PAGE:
The Buttermilk Bend Trail begins at the north parking lot and follows the north side of the river upstream for a gentle and level 1.2 miles, one way. Scenic river views abound. Don't miss the springtime wildflower display. Guided hikes occur on weekends from mid-March to mid-May.
Point Defiance Loop begins at the north end of the covered bridge and continues downstream 1 mile where the river flows into Lake Englebright at Point Defiance. The trail continues uphill with peaceful lake views, then decends through oak woodland back to the bridge, for a total of 2.8 miles.
Shorter trails include:
Kneebone Beach - 1/4 mile from the main parking lot upstream on the south side of the river to this popular swimming hole.
Cemetery Loop - about 1/3 mile takes you from the Visitor Center past historic rock walls to the Kneebone family cemetery. The trail continues along Kentucky Creek to the river and past Family Beach. Good birdwatching opportunities; you may be lucky to spot our resident Bald Eagles.
Highway 49 Crossing Trails
The Independence Trail is the nation's first wheelchair accessible wilderness trail and follows the path of gold rush era flumes. From the trailhead you can travel approximately 1.5 miles either east or west. Both directions are level and shady and offer sweeping views from high above the river. From the West trail you can visit Rush Creek waterfall, or take the steep (non wheelchair accessible) 0.4 mile spur to access the river at Jones Bar. The construction of Independence Trail was spearheaded by Sequoya Challenge, who maintained the trail and offered interpretive programs.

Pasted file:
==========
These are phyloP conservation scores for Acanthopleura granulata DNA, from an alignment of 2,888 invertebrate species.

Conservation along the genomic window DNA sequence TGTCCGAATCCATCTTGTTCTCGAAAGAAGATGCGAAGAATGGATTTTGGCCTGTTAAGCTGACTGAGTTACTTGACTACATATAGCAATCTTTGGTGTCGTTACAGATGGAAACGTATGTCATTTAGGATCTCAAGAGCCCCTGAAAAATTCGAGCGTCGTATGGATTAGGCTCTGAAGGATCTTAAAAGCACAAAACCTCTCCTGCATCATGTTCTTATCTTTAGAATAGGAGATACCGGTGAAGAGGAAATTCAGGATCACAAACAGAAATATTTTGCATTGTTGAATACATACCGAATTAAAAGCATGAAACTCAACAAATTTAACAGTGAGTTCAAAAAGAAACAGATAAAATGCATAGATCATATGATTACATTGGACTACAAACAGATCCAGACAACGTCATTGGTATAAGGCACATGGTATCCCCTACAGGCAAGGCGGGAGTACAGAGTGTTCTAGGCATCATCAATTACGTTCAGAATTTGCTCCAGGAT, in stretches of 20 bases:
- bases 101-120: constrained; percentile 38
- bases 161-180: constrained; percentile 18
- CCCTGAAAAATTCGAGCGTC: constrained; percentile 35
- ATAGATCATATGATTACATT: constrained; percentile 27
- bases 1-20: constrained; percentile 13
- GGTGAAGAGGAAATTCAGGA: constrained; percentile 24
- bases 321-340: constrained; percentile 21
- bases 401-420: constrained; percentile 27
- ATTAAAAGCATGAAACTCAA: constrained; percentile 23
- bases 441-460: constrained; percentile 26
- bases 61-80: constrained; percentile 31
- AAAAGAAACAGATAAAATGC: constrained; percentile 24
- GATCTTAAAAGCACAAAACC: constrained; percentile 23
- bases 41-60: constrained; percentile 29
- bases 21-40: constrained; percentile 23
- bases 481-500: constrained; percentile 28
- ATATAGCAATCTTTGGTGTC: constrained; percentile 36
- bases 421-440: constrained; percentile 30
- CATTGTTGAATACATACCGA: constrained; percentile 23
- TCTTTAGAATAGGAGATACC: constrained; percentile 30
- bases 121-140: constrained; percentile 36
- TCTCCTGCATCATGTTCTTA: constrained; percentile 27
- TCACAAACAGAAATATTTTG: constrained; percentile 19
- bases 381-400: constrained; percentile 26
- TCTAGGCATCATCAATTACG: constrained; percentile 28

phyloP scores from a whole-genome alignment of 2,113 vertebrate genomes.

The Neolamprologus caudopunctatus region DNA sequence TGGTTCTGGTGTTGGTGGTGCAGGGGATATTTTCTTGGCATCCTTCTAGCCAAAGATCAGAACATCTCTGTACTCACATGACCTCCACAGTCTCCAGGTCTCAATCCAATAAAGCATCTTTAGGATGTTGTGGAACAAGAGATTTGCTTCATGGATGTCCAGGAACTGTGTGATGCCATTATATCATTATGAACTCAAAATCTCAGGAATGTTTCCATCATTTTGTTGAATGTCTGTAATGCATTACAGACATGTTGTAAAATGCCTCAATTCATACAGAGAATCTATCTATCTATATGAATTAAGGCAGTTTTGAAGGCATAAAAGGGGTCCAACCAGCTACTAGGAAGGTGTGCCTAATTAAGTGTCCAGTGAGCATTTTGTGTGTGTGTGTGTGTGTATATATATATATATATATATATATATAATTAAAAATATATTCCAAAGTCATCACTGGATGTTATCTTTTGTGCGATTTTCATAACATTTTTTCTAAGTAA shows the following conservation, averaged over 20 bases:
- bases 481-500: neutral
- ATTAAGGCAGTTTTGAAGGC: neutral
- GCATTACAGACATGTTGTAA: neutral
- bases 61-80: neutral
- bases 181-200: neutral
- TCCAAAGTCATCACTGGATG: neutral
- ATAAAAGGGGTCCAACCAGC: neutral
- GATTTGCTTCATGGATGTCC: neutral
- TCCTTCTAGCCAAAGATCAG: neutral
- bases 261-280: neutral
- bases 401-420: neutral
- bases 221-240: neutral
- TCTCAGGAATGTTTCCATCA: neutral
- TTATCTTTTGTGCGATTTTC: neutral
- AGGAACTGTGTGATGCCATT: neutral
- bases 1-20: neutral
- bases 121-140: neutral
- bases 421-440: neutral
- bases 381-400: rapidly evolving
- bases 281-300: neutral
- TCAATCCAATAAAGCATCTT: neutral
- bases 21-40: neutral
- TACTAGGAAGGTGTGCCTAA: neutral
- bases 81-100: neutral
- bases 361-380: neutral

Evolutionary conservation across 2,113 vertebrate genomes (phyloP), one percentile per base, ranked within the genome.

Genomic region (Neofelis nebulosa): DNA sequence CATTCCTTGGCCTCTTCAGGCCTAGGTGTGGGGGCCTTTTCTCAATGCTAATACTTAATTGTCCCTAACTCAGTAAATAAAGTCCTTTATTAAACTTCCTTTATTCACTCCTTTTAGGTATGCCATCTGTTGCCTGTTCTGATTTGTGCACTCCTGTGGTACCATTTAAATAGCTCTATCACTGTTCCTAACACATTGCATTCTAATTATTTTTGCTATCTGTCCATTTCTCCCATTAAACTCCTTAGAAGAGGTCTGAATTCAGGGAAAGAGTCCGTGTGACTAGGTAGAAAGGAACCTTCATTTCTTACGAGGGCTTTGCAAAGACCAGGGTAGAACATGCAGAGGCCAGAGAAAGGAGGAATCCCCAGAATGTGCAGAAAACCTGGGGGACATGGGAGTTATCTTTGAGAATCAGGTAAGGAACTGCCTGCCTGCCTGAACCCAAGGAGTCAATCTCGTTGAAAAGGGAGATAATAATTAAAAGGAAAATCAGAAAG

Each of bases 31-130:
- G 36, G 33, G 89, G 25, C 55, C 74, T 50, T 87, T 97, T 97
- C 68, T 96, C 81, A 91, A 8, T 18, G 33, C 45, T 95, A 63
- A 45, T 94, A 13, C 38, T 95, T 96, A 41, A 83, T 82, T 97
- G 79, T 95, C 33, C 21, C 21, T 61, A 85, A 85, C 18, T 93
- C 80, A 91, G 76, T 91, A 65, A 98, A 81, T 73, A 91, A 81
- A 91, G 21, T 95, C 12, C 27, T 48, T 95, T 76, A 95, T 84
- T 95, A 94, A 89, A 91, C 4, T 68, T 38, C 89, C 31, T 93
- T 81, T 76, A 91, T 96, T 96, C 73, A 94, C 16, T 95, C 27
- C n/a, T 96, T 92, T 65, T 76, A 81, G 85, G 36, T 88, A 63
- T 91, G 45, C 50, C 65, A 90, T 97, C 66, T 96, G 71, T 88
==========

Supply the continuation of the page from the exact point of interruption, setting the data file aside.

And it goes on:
Hoyt's Trail begins at the north end of the old Highway 49 bridge. It travels upstream about 1.2 miles to a beach and fomer river crossing called Hoyt's. Numerous downtrails lead off the main trail to small beaches, smooth, water-sculpted granite perches, and pristine swimming holes.
Purdon Crossing to Edward's Crossing
This 5 mile stretch of the South Yuba Trail runs along the shadier south side of the river between Purdon Crossing in the west and Edward's Crossing in the east. If you begin at Edward's Crossing, the trail has a very slight downhill. You'll travel through several microclimates - mossy, ferny streams, sunny rock outcroppings, forested areas - and through State Park, Bureau of Land Management and private properties. The species of springtime wildflowers are those which favor cooler, shadier areas, different than those of the Buttermilk Bend Trail. This trail is open to mountain bikes, with some technical sections.
At Edward's Crossing, the Spring Creek Trail begins at the north end of the bridge. It continues downstream about 1 mile, crossing Spring Creek along the way. At Spring Creek you might be lucky enough to see swarms of lady beetles covering rocks and tree roots in a red carpet. There are several points to access the river along this trail.